Over the course of Marks’ career, he has publicly published over 100 memos written to his institutional investment clients. Howard loves to take the temperature of the market and give his take on current events. While I greatly enjoy his commentary, I was really looking for Howard to impart his investing philosophy and secrets so one day I could be super-rich and own a 30-room apartment on the Upper East Side like Howard (just kidding – I’d be fine with a two bedroom in Chelsea). Nonetheless, in between Howard’s insightful commentary on current events, he managed to slip in profound investing advice that I will attempt to distill here. But first, I would like to put forth a list of Howard’s most educational memos (in chronological order):

  1. Microeconomics – 10/8/92
  2. Risk in Today’s Markets Revisited – 11/4/94
  3. How the Game Should Be Played – 5/26/95
  4. Safety First… But Where? – 4/10/01
  5. The Most Important Thing – 7/1/03
  6. Risk and Return Today – 10/27/04
  7. There They Go Again – 5/6/05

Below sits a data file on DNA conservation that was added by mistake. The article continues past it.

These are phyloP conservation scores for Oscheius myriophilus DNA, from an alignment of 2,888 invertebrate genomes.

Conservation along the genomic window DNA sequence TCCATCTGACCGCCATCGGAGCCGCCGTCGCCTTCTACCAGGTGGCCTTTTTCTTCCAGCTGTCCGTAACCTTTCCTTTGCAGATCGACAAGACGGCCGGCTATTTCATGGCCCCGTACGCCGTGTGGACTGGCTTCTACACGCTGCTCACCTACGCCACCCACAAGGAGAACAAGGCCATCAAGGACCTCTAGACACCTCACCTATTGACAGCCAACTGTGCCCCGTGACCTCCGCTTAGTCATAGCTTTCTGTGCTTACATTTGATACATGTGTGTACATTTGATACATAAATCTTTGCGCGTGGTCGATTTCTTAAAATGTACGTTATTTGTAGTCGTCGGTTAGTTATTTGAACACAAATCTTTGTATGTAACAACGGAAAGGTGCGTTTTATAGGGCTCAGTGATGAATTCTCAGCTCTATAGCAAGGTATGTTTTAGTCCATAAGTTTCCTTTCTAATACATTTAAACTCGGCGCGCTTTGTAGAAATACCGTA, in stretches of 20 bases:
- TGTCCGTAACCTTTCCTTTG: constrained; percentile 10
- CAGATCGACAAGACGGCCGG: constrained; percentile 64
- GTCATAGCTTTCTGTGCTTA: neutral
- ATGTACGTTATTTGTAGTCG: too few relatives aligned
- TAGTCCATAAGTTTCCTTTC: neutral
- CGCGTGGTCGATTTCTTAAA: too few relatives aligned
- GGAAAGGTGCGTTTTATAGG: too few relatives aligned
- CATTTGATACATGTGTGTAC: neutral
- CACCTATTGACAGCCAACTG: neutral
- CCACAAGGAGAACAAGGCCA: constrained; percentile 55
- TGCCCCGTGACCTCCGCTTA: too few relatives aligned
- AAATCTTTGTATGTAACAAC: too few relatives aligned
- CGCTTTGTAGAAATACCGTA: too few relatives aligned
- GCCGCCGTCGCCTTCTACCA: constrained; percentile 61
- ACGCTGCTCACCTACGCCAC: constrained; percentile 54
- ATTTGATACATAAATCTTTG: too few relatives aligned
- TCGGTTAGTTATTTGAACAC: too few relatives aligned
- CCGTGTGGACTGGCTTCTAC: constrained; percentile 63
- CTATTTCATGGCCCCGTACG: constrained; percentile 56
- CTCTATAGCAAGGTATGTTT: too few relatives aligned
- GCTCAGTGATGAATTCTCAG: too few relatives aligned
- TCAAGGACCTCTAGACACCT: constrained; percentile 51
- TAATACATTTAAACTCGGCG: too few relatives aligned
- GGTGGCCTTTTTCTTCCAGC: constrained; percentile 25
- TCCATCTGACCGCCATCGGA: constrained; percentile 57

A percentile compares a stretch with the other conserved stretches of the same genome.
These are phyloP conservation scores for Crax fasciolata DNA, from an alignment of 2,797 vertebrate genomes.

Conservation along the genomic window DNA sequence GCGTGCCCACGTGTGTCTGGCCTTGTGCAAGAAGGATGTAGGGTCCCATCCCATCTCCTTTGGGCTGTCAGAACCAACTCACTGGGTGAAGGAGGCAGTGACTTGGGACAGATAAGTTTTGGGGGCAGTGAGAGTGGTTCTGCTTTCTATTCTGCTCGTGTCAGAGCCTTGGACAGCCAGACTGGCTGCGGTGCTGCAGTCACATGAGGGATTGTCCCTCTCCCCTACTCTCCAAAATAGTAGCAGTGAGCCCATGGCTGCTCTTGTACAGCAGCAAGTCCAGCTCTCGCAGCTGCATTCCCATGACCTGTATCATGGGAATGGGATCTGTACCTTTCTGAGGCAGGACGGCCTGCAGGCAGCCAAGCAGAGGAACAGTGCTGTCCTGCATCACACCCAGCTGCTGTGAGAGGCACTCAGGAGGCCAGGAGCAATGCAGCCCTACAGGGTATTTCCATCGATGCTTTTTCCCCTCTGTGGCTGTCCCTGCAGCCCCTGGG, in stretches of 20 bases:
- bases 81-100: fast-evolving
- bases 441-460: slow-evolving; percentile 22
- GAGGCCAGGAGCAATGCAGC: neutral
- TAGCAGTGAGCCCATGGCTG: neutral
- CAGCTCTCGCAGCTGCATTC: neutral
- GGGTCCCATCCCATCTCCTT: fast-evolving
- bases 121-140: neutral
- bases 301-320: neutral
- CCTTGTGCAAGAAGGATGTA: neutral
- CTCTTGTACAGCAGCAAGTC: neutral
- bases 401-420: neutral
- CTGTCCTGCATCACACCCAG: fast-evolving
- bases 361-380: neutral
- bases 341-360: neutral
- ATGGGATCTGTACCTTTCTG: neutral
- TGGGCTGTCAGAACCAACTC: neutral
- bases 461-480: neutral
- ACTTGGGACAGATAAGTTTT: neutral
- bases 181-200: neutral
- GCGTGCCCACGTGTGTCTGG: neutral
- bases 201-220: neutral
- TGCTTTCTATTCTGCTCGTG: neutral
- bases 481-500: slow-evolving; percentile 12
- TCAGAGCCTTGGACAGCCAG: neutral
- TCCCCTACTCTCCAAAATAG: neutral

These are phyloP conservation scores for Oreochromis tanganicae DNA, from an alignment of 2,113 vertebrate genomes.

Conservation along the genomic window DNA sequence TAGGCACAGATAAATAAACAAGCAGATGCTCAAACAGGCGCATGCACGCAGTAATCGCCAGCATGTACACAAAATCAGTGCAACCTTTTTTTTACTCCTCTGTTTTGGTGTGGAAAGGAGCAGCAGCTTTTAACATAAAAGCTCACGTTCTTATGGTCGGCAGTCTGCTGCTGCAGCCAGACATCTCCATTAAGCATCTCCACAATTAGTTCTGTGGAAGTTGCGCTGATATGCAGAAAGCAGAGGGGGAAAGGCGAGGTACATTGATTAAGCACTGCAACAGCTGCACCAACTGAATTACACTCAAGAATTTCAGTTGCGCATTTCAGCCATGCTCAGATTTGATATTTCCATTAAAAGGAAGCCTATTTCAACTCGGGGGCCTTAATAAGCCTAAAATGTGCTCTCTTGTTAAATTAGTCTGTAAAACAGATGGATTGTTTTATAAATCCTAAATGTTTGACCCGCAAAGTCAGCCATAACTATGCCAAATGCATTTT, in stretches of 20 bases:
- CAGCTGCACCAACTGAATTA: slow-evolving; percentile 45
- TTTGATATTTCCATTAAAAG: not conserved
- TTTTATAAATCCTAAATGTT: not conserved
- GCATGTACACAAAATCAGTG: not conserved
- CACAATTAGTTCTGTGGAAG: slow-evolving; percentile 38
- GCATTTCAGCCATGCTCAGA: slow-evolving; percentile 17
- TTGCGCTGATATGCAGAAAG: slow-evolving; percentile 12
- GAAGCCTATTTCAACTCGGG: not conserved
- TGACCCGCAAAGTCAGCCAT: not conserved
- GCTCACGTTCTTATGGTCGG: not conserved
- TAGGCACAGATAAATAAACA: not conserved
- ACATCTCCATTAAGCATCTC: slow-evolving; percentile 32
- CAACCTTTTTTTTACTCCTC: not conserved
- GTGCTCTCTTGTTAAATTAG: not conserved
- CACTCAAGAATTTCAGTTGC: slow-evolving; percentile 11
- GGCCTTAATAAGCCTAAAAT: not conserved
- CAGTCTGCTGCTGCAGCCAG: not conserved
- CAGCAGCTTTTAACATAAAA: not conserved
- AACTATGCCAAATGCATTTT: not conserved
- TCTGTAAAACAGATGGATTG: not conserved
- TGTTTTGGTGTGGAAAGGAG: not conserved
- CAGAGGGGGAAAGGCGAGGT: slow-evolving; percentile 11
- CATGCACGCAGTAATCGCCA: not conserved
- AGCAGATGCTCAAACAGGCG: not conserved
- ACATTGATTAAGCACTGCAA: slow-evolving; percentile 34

8. Risk – 1/19/06
  9. You Can’t Eat IRR – 7/12/06
  10. It’s All Good – 7/16/07
  11. Whodunit – 2/20/08
  12. How Quickly They Forget – 5/25/11
  13. What Can We Do for You? – 1/10/12
  14. Déjà Vu All Over Again – 3/19/12
  15. It’s All a Big Mistake – 6/20/12
  16. Dare to Be Great II – 4/8/14
  17. Risk Revisited – 9/3/14
  18. Risk Revisited Again – 6/8/15

I believe it is important to read Marks’ memos in chronological order regardless of whether or not you are preparing to embark on a journey to read every single one or just the highlights I recommended above. Chronological order is pedagogical because it allows you to feelMarks’ thoughts throughout the various economic cycles which he has successfully navigated. Understanding investor psychology and how it affects the markets at every phase of an economic cycle is one of Marks’ most persistent lessons.

You may have noticed I didn’t save any memos from 2009 or 2010. These years are characterized by risk aversion and low asset prices. Marks’ may have been too busy buying everything at a discount to write memorable memos, or he prefers writing heedful memos rebuking market exuberance.

In these memos, Marks’ asks you to think deeper about second order effects of actions relating to the market and other topics such as internal rate of return and taxes. However, Marks’ focus is on proving the fact that most markets are relatively efficient, making it extremely difficult to generate alpha, or outsized, risk-adjusted returns (keep this in mind the next time someone tells you they made 25% return on their stock portfolio last year when the market only went up by 8%). I wrote a fair amount about the efficient market hypothesis in my very first memo: Quality Asset ¹Quality Investment.